Business Magazine

5 Crucial Tax Deductions

By Knoxvillehometeam @KnoxHomeTeam

 

As the time to file income taxes approaches, those who purchased a home the previous year need to know how to use it to their advantage. There are many tax deductions that can be used from the purchase of real estate. Not all of them will apply to every homeowner. Let’s discuss 5 of the most common.

taxes

  1. Home Mortgage Interest – The mortgage interest deduction has always been the most popular tax benefit of home buyers in the U.S.  New homeowners’ monthly mortgage payments are made up almost entirely by interest for the first few years. Their ability to deduct that interest can result in a healthy reduction in tax liability. Although, as years pass the amount of interest paid in each monthly payment decreases and the amount toward the principle increases, it is still a solid deduction for tax payers.
  1. Mortgage Points or Origination – Homeowners who paid points on their home purchase or refinance can often deduct those points on their tax returns. When you pay “points” on a mortgage you’re paying extra money to your lender upon execution of the loan in order to lower your interest rate. Each point equals 1% of the purchase price. Keep in mind, laws surrounding this deduction vary, so be sure to contact a tax attorney or a CPA for accurate details.
  1. Property Tax - New homeowners often don’t know that their property taxes are deductible. The amount that’s deducted is the amount paid by the property owner, including any payments made through an escrow account at settlement or closing. Some people pay their property taxes through an escrow account included with their mortgage payments. In this case, the amount that can be deducted is the amount that the lender actually paid for property taxes from the escrow account.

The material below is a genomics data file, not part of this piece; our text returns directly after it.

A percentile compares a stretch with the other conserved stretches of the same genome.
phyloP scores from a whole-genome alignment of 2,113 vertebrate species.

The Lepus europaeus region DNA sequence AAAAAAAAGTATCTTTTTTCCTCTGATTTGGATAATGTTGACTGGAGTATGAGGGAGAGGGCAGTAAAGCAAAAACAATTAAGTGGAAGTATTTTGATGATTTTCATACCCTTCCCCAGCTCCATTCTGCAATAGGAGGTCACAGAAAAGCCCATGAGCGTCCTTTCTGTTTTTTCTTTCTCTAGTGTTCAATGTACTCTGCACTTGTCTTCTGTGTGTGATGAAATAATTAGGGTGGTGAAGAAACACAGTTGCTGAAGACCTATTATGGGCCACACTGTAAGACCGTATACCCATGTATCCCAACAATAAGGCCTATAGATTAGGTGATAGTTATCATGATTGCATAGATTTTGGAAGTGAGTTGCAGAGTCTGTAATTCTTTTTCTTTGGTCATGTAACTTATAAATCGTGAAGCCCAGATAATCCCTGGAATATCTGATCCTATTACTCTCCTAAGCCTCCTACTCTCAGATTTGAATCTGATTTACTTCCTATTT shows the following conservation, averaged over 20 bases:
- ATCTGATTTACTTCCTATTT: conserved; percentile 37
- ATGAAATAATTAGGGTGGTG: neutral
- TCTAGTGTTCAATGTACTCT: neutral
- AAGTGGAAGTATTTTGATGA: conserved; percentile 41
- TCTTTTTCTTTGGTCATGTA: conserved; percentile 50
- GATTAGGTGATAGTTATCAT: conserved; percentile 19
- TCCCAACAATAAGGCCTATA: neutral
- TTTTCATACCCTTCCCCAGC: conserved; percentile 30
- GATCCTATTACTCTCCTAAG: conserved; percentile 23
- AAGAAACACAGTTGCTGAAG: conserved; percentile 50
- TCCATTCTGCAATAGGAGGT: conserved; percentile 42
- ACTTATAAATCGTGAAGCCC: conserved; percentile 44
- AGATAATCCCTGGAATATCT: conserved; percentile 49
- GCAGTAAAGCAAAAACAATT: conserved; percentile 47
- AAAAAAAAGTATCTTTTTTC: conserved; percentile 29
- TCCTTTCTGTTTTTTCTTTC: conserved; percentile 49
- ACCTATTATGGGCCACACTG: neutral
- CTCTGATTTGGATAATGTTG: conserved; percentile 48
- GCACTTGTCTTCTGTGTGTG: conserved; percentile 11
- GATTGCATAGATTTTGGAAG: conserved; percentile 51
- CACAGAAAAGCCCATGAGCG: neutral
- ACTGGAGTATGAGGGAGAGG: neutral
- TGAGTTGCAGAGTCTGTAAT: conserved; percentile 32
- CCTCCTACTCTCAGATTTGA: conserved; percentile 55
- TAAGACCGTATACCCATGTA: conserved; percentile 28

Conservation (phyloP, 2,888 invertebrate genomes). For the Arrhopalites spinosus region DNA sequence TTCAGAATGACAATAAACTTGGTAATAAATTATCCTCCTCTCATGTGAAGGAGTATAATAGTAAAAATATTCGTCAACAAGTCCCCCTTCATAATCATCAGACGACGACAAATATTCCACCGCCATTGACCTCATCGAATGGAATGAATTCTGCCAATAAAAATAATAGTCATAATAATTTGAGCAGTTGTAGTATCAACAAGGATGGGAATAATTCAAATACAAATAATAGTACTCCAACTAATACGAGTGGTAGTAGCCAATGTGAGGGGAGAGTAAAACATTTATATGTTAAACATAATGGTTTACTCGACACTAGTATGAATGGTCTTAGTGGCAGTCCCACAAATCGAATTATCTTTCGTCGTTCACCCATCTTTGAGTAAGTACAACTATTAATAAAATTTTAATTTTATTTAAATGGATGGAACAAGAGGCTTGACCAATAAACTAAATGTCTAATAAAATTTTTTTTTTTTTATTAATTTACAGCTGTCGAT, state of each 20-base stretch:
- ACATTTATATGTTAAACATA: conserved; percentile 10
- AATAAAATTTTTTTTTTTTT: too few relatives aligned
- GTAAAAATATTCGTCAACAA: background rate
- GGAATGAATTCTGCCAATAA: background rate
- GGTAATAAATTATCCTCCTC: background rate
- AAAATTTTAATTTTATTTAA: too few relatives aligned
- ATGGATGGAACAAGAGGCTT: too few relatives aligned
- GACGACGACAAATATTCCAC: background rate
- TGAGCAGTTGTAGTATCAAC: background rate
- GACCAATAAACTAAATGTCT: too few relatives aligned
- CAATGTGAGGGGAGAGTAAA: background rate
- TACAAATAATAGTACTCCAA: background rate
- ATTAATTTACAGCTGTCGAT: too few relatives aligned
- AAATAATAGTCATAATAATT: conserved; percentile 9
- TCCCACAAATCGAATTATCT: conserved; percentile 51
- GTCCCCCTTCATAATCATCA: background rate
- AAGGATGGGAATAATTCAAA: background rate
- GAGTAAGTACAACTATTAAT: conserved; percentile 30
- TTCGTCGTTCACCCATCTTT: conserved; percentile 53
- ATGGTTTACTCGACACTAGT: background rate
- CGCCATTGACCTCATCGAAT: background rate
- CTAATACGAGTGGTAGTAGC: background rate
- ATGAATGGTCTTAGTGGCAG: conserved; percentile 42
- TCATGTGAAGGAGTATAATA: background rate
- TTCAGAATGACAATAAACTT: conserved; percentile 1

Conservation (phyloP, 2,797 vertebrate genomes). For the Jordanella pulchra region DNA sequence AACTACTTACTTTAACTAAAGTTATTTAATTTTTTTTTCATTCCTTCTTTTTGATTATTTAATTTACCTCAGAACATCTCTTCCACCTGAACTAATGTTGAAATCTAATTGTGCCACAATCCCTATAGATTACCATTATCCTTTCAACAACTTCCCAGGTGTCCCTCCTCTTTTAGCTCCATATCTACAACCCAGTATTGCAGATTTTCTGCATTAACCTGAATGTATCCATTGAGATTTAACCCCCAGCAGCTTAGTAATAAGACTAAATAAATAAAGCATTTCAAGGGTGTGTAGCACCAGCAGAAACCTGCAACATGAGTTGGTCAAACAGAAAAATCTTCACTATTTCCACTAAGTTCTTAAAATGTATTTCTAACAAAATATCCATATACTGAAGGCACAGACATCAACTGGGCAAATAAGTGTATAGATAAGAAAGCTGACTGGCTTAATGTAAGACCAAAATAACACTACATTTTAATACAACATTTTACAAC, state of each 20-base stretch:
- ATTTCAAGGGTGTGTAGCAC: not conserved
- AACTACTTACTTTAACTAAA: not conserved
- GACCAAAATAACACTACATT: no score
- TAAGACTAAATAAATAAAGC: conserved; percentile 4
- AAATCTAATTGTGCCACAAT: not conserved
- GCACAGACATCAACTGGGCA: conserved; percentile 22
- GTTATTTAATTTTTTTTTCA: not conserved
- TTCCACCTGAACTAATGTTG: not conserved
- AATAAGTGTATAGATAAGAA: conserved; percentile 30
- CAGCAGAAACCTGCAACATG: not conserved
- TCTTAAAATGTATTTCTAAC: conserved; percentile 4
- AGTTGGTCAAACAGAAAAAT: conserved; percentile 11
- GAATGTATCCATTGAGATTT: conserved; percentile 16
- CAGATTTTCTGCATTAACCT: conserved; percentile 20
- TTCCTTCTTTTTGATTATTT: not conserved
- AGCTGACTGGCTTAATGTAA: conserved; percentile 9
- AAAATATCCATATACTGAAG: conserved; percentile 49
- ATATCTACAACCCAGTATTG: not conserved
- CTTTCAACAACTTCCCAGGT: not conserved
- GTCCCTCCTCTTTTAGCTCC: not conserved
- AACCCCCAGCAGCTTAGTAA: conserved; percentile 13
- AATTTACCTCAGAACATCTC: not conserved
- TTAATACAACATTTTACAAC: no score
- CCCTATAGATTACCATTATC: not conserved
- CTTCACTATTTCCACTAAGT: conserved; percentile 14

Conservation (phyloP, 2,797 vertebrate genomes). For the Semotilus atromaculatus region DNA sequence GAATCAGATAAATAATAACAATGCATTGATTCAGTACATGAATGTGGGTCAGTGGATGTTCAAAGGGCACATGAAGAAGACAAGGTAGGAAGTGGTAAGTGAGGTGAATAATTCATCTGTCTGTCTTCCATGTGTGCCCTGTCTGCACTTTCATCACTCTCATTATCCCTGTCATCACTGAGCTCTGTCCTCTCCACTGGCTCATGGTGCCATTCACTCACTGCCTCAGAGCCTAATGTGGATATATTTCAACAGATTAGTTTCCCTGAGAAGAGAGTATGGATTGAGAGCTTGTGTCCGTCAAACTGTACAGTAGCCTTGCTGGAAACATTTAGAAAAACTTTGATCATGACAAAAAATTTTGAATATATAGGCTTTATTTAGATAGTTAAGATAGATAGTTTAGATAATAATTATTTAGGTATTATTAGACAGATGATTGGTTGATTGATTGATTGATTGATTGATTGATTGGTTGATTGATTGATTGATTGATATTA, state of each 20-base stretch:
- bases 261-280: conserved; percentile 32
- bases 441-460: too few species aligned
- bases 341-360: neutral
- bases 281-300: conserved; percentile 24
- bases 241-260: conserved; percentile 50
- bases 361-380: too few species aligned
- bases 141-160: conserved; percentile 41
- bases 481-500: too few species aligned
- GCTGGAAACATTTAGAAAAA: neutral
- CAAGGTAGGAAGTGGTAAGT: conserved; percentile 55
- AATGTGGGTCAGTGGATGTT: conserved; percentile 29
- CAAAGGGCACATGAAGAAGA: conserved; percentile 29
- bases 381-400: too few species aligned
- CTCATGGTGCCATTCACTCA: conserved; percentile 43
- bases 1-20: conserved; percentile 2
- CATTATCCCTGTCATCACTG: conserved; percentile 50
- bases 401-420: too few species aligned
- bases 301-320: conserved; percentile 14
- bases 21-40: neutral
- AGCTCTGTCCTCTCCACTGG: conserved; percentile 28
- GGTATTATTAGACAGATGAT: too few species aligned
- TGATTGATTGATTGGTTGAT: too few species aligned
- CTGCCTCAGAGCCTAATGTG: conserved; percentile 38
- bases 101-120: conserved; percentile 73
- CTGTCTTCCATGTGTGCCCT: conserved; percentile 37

1. Private Mortgage Insurance (PMI) – If your down payment is less than 20% of the purchase price of your home, you are often required to pay premiums for PMI, which your lender takes out to protect against your potential default. This premium is tax deductible in most cases. If your lender required this it should be on your 1098 Form you receive from your lender every year.

  1. Energy Efficient Upgrades – Homeowners can deduct the cost of the building materials used for energy efficiency upgrades to their home. 10% of the total bill for energy-efficient materials can be used as a tax credit, up to a maximum $500 credit. These materials include insulation, doors and new roofs. However, some items have individual limits, such as $150 for furnaces, $200 for windows, and $300 for air conditioners and heat pumps.

Always remember, when doing your taxes it is important to seek professional advice and counsel. The information provided here is for general use and not meant as expert recommendation. To know what is acceptable in your state or county ask a tax professional or CPA.

 


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